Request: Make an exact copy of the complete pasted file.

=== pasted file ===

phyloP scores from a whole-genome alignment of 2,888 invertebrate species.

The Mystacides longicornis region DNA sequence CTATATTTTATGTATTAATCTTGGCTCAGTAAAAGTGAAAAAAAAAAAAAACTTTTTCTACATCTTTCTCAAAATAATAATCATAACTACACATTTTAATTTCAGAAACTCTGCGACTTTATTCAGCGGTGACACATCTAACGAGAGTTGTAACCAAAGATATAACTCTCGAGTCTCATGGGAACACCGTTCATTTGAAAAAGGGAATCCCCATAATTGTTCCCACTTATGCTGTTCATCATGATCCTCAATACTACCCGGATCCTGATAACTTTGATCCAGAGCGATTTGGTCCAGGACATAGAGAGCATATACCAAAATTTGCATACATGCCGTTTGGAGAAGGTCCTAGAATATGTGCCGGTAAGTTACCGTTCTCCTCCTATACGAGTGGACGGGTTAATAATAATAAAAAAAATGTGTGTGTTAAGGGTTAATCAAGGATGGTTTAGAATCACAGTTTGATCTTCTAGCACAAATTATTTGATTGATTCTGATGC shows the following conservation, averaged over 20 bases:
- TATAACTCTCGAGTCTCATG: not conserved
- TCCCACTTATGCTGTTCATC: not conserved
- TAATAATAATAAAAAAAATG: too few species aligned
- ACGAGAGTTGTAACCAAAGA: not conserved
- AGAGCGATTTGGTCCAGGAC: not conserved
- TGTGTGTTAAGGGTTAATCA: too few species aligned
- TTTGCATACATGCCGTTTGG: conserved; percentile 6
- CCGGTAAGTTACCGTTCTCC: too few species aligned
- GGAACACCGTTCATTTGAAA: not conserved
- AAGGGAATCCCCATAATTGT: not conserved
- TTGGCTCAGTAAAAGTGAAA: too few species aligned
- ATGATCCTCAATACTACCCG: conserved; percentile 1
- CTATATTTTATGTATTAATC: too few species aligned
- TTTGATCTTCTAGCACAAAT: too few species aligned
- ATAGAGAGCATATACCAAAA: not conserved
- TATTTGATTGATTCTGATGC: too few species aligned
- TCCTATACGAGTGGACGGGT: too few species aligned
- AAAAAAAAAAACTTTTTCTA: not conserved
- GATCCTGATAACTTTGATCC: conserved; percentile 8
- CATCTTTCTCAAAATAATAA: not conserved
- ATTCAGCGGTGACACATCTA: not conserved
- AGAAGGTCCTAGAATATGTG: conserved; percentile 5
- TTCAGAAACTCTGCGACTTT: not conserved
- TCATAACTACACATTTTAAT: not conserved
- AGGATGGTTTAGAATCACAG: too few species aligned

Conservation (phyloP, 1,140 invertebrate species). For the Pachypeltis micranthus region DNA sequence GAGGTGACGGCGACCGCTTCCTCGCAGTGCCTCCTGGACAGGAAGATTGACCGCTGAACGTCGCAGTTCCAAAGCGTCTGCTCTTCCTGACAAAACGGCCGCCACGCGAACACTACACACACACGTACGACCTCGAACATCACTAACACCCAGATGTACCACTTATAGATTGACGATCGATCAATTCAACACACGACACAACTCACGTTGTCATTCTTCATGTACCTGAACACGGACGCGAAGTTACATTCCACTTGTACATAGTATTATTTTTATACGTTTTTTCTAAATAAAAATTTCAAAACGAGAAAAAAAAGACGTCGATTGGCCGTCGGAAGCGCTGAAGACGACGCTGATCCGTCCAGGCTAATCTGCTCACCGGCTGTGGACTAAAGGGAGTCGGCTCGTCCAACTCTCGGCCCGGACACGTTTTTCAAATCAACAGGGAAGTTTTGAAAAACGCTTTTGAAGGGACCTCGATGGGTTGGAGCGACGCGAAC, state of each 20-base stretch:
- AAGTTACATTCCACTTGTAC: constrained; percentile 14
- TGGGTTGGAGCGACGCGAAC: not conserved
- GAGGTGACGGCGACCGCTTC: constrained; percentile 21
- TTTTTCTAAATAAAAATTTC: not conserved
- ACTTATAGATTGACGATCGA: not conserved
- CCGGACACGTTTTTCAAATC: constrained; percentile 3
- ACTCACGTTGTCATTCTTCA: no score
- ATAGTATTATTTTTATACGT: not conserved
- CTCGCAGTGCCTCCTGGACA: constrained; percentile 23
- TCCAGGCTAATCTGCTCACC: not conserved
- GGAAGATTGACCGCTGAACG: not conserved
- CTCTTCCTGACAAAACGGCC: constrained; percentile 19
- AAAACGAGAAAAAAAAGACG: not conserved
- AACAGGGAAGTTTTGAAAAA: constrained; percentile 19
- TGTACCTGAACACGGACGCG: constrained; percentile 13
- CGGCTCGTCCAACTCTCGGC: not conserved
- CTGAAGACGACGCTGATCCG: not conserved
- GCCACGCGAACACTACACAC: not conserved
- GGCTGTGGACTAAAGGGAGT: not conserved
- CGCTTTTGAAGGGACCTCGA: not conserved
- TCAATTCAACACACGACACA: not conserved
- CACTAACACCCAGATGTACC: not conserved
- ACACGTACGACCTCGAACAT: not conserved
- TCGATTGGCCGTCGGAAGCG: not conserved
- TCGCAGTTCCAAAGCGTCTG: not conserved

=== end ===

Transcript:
phyloP scores from a whole-genome alignment of 2,888 invertebrate species.

The Mystacides longicornis region DNA sequence CTATATTTTATGTATTAATCTTGGCTCAGTAAAAGTGAAAAAAAAAAAAAACTTTTTCTACATCTTTCTCAAAATAATAATCATAACTACACATTTTAATTTCAGAAACTCTGCGACTTTATTCAGCGGTGACACATCTAACGAGAGTTGTAACCAAAGATATAACTCTCGAGTCTCATGGGAACACCGTTCATTTGAAAAAGGGAATCCCCATAATTGTTCCCACTTATGCTGTTCATCATGATCCTCAATACTACCCGGATCCTGATAACTTTGATCCAGAGCGATTTGGTCCAGGACATAGAGAGCATATACCAAAATTTGCATACATGCCGTTTGGAGAAGGTCCTAGAATATGTGCCGGTAAGTTACCGTTCTCCTCCTATACGAGTGGACGGGTTAATAATAATAAAAAAAATGTGTGTGTTAAGGGTTAATCAAGGATGGTTTAGAATCACAGTTTGATCTTCTAGCACAAATTATTTGATTGATTCTGATGC shows the following conservation, averaged over 20 bases:
- TATAACTCTCGAGTCTCATG: not conserved
- TCCCACTTATGCTGTTCATC: not conserved
- TAATAATAATAAAAAAAATG: too few species aligned
- ACGAGAGTTGTAACCAAAGA: not conserved
- AGAGCGATTTGGTCCAGGAC: not conserved
- TGTGTGTTAAGGGTTAATCA: too few species aligned
- TTTGCATACATGCCGTTTGG: conserved; percentile 6
- CCGGTAAGTTACCGTTCTCC: too few species aligned
- GGAACACCGTTCATTTGAAA: not conserved
- AAGGGAATCCCCATAATTGT: not conserved
- TTGGCTCAGTAAAAGTGAAA: too few species aligned
- ATGATCCTCAATACTACCCG: conserved; percentile 1
- CTATATTTTATGTATTAATC: too few species aligned
- TTTGATCTTCTAGCACAAAT: too few species aligned
- ATAGAGAGCATATACCAAAA: not conserved
- TATTTGATTGATTCTGATGC: too few species aligned
- TCCTATACGAGTGGACGGGT: too few species aligned
- AAAAAAAAAAACTTTTTCTA: not conserved
- GATCCTGATAACTTTGATCC: conserved; percentile 8
- CATCTTTCTCAAAATAATAA: not conserved
- ATTCAGCGGTGACACATCTA: not conserved
- AGAAGGTCCTAGAATATGTG: conserved; percentile 5
- TTCAGAAACTCTGCGACTTT: not conserved
- TCATAACTACACATTTTAAT: not conserved
- AGGATGGTTTAGAATCACAG: too few species aligned

Conservation (phyloP, 1,140 invertebrate species). For the Pachypeltis micranthus region DNA sequence GAGGTGACGGCGACCGCTTCCTCGCAGTGCCTCCTGGACAGGAAGATTGACCGCTGAACGTCGCAGTTCCAAAGCGTCTGCTCTTCCTGACAAAACGGCCGCCACGCGAACACTACACACACACGTACGACCTCGAACATCACTAACACCCAGATGTACCACTTATAGATTGACGATCGATCAATTCAACACACGACACAACTCACGTTGTCATTCTTCATGTACCTGAACACGGACGCGAAGTTACATTCCACTTGTACATAGTATTATTTTTATACGTTTTTTCTAAATAAAAATTTCAAAACGAGAAAAAAAAGACGTCGATTGGCCGTCGGAAGCGCTGAAGACGACGCTGATCCGTCCAGGCTAATCTGCTCACCGGCTGTGGACTAAAGGGAGTCGGCTCGTCCAACTCTCGGCCCGGACACGTTTTTCAAATCAACAGGGAAGTTTTGAAAAACGCTTTTGAAGGGACCTCGATGGGTTGGAGCGACGCGAAC, state of each 20-base stretch:
- AAGTTACATTCCACTTGTAC: constrained; percentile 14
- TGGGTTGGAGCGACGCGAAC: not conserved
- GAGGTGACGGCGACCGCTTC: constrained; percentile 21
- TTTTTCTAAATAAAAATTTC: not conserved
- ACTTATAGATTGACGATCGA: not conserved
- CCGGACACGTTTTTCAAATC: constrained; percentile 3
- ACTCACGTTGTCATTCTTCA: no score
- ATAGTATTATTTTTATACGT: not conserved
- CTCGCAGTGCCTCCTGGACA: constrained; percentile 23
- TCCAGGCTAATCTGCTCACC: not conserved
- GGAAGATTGACCGCTGAACG: not conserved
- CTCTTCCTGACAAAACGGCC: constrained; percentile 19
- AAAACGAGAAAAAAAAGACG: not conserved
- AACAGGGAAGTTTTGAAAAA: constrained; percentile 19
- TGTACCTGAACACGGACGCG: constrained; percentile 13
- CGGCTCGTCCAACTCTCGGC: not conserved
- CTGAAGACGACGCTGATCCG: not conserved
- GCCACGCGAACACTACACAC: not conserved
- GGCTGTGGACTAAAGGGAGT: not conserved
- CGCTTTTGAAGGGACCTCGA: not conserved
- TCAATTCAACACACGACACA: not conserved
- CACTAACACCCAGATGTACC: not conserved
- ACACGTACGACCTCGAACAT: not conserved
- TCGATTGGCCGTCGGAAGCG: not conserved
- TCGCAGTTCCAAAGCGTCTG: not conserved